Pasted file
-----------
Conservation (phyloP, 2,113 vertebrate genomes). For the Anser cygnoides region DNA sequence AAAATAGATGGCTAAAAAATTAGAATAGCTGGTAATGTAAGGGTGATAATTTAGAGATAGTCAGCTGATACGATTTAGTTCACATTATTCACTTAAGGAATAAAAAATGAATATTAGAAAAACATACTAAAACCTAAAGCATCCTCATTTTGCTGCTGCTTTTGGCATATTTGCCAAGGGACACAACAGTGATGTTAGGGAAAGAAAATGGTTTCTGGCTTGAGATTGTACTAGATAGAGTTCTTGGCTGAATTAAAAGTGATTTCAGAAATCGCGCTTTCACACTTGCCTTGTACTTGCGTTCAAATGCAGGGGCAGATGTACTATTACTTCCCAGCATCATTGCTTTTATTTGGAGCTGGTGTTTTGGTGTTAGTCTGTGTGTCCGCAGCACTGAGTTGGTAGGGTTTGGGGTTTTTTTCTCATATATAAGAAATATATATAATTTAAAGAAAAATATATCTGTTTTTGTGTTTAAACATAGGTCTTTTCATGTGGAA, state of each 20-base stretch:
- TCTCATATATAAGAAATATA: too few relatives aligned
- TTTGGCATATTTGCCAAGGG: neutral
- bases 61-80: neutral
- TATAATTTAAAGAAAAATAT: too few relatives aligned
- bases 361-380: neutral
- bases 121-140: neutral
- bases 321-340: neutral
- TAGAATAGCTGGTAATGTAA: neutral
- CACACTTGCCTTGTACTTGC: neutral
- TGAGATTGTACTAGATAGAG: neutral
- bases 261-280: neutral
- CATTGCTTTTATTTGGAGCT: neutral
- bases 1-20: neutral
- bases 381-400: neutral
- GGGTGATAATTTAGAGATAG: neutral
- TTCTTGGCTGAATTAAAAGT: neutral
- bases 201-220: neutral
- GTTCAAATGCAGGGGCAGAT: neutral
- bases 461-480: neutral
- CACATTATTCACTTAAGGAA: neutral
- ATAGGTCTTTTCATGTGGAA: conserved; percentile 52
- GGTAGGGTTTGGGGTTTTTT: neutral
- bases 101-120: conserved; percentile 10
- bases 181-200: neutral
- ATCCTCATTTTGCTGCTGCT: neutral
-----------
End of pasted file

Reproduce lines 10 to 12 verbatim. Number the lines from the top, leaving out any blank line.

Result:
- CACACTTGCCTTGTACTTGC: neutral
- TGAGATTGTACTAGATAGAG: neutral
- bases 261-280: neutral